Horse Business Tax Deductions

December 1, 2021

Hi, I'm Paige, half of the duo behind Fairway Stables™

This website is the one I've been searching for, for years; a compilation of knowledge on all things horsemanship, including practical advice on how to start an equestrian business.

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Is your horse business eligible for tax deductions? Yes! Here’s how: 

IRS Rules for Horse Businesses

When building Fairway Stables, one of the first questions I looked into was whether or not our horse business would constitute tax deductions under IRS laws. 

If you’re like me, you may have wondered: Does the IRS think about equine-related businesses? Or do they have their own rules for horse businesses? What does the IRS consider a “horse business” anyways?

I looked into all of these questions and more, so, of course, I wanted to share my findings with you!

First and foremost: yes, your horse business can qualify for IRS deductions, but only if you’re running the business properly. We’ll go through those steps below. 

But before we dive in, I’m not a tax advisor, and this is not tax advice. This content is for general educational purposes only. If you have any questions, ask your accountant. (If you’re looking for an accountant who actually understands your business, contact me. I trust one firm with all of my family’s and clients’ businesses.) 

Table of Contents

  1. What is a “horse business” according to the IRS?
  2. What are the IRS benefits for horse businesses?
  3. Do you have a horse business or a hobby?
    1. The 9 IRS standards that answer this question
  4. Tips to Prepare Your Horse Business for Audits

What does the IRS consider a “horse business” for tax deductions?

Luckily, this is one area that is fairly straightforward. A horse-related business can be any business relating to horses as a means of generating revenue.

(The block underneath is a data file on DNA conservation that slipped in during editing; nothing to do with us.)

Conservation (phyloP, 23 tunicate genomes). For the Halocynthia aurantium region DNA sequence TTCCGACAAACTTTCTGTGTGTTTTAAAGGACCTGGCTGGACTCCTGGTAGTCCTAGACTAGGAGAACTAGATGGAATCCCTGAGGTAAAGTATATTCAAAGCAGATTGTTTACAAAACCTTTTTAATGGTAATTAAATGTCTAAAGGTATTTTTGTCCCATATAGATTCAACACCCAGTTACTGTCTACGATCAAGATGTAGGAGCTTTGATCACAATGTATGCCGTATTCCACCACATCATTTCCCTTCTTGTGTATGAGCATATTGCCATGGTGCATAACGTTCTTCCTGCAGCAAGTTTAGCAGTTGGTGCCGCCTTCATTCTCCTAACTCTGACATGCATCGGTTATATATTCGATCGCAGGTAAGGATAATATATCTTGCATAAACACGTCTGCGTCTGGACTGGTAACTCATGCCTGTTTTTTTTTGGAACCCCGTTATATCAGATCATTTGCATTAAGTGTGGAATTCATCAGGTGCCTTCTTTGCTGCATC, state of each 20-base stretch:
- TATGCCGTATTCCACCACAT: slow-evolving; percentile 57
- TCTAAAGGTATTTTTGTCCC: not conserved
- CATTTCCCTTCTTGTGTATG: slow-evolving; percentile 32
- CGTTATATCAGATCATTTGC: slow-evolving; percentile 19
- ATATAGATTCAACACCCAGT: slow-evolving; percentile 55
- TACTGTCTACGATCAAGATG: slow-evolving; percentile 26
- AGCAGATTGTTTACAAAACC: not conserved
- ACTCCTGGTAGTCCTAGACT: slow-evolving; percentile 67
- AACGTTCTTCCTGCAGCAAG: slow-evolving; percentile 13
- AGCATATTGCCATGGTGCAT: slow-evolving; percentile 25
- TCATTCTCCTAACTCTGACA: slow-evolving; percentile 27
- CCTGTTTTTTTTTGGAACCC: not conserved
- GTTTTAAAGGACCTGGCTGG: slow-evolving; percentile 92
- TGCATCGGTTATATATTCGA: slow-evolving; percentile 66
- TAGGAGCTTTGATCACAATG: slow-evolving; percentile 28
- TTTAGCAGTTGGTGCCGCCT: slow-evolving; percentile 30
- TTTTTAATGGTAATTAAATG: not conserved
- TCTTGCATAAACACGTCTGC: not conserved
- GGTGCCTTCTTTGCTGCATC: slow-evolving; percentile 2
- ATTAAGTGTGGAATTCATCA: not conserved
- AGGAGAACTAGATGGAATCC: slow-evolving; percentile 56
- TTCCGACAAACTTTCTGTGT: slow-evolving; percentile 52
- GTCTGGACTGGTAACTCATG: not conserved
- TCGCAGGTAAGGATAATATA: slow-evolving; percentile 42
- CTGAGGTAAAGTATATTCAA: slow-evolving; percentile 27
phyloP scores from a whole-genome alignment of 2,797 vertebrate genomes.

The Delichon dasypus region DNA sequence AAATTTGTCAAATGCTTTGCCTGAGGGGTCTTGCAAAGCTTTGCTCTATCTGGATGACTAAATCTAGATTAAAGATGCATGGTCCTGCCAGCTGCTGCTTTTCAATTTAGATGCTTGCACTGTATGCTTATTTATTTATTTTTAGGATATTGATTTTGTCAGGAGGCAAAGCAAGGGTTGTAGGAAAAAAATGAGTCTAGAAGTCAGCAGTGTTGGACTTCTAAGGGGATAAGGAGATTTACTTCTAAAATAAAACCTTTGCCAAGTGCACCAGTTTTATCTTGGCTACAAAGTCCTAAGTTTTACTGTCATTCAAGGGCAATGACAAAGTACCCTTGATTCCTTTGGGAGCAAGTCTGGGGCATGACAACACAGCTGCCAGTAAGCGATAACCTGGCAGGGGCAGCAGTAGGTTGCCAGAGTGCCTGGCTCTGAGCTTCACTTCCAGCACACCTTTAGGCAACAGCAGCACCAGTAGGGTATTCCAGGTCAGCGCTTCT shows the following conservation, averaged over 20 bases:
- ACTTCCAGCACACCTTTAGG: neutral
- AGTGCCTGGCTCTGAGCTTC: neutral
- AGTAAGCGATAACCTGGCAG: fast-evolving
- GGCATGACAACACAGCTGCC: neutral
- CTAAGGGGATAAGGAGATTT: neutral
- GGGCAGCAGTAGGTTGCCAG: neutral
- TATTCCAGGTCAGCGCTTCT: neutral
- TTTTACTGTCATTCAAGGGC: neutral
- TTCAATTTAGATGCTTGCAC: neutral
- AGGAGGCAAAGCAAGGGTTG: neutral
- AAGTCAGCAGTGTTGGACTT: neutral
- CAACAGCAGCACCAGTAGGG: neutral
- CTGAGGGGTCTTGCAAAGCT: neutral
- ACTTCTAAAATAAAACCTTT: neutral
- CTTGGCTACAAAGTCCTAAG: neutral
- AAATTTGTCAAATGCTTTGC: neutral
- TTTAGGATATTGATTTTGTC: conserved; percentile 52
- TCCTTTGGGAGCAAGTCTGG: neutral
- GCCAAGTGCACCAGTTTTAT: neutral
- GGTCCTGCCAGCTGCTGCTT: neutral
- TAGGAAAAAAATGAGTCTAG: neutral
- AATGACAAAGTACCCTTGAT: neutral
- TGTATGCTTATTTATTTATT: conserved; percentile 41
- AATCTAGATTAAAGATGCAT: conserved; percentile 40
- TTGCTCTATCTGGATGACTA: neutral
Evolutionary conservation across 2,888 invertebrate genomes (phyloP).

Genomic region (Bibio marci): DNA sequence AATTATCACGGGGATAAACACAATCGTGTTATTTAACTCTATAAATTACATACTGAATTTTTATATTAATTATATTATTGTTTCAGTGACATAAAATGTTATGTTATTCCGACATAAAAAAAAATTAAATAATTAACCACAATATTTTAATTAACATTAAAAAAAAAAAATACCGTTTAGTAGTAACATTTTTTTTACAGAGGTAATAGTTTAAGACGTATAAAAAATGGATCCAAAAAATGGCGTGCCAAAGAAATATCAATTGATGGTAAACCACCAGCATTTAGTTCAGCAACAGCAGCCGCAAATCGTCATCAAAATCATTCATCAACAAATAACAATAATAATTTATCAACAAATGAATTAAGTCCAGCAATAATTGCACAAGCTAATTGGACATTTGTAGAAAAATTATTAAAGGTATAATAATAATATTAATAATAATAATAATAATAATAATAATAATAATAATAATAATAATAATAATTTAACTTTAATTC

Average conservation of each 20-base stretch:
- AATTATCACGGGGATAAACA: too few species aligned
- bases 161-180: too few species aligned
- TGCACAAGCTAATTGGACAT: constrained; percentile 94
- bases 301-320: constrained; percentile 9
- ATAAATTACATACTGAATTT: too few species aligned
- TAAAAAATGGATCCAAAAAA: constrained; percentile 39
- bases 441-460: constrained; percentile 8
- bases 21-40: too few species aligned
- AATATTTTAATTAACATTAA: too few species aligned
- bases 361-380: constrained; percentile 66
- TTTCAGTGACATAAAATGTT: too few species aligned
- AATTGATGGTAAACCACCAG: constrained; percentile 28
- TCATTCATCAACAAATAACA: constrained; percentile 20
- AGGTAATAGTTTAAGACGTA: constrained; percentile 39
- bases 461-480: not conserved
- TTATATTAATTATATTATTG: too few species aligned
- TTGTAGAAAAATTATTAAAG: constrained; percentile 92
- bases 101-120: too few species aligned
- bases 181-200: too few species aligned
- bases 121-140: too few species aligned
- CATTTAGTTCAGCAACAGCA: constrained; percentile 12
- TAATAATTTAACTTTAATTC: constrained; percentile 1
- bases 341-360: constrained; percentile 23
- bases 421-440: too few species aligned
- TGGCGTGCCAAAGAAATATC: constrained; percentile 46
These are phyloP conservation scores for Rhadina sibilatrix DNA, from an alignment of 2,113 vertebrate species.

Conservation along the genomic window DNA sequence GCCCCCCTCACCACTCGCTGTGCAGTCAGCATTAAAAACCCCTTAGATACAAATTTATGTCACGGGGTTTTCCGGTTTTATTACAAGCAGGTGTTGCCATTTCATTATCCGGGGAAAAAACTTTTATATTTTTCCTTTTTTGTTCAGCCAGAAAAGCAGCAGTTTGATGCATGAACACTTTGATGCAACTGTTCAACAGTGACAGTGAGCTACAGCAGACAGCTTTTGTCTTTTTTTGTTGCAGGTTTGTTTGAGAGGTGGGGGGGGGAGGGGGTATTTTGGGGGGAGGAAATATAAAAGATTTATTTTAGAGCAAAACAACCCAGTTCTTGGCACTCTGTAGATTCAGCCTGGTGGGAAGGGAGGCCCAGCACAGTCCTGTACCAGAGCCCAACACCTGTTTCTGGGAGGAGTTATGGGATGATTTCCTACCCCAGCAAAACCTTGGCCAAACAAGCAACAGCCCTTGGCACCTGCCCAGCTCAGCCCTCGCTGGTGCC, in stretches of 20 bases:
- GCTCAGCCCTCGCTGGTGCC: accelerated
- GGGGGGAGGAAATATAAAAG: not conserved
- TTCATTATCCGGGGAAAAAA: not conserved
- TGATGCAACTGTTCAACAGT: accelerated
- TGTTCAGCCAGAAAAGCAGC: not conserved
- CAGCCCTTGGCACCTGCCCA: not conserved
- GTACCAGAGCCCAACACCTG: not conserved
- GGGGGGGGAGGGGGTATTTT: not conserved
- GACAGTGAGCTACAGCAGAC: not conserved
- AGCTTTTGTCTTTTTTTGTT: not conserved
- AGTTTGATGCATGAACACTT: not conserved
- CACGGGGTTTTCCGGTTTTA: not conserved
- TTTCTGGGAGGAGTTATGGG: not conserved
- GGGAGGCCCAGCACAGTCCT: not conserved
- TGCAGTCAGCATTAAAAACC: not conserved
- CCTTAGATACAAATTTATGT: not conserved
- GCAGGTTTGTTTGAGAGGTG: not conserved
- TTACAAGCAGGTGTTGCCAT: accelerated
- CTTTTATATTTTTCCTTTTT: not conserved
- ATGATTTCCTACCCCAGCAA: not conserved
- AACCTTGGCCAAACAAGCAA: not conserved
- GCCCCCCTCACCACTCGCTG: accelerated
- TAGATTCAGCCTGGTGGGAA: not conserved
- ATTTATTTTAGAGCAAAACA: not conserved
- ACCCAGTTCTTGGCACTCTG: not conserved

For example:

  • Horse boarding facilities
  • Horse breeding businesses 
  • Veterinarians 
  • Farriers 
  • Equine magazines 
  • Horse training
  • Showing Horses
  • Horse racing 
  • Shop owners who sell horse feed or horse tack

And the list goes on…

If you have a horse business, what kind of IRS benefits can you get? 

If, and only if,  your horse business actually qualifies as a business (more on this below), the IRS will allow you to report receipts as business income, deduct business expenses, and take depreciation deductions on business assets. 

Losses on horse-related activities are reported on tax returns as deductions from other income sources, such as salaries or investments.

At the time of this writing, under 26 U.S. Code § 179, businesses may deduct the full purchase price of “qualifying business equipment” that was purchased or leased during the previous tax year. 

“Qualifying business equipment” generally means equipment used in the active conduct of trade or business. So, equipment that you use to operate your horse business. 

However, these potential savings all hinge on the next question: are you really running a horse business, or would the IRS classify it as a hobby?

Horse Business vs. Hobby

In previous articles, we’ve talked about why it’s so important (legally) to run your business as a business, rather than a hobby. It can be your saving grace in a lawsuit. But this is just as important from a tax perspective, because the IRS won’t subsidize taxpayers’ hobbies or pastimes through tax deductions. 

The good news: the IRS is more focused on your intent to turn a profit than your actual ability to do so. In other words, you don’t have to make a profit year after year, which takes a bit of pressure off of the performance of the business, at least from a tax perspective.

How many profitable years do you need to qualify as a horse business? Section 183 of the Internal Revenue Code states that if a horse business shows a profit for two years out of a seven-year period, it will be presumed to be a for-profit business. The “clock” on that seven-year period starts with your first profitable year. 

If you can prove you had two profitable years within that period, then losses resulting from the business may be deducted from other income. This shows the IRS you went into business for the purpose of making money, and therefore deserve a deduction. 

With that being said, this isn’t a black-and-white rule. For example, if the profits are minimal and the losses substantial, the IRS will question why you continue to run a business that’s not turning a profit, and consider it a hobby instead. When deciding whether you have a business or a hobby, they’ll also weigh these 9 additional factors: 

Hobby or business? The 9 IRS standards to earn horse business tax deductions. 

When reading through this list, keep in mind that no one factor is controlling. In other words, you can’t just satisfy one of the 9 and qualify as a business. The IRS (and courts) will look at all of the factors together:

  1.  THE EXPERTISE OF THE TAXPAYER/THE TAX ADVISORS.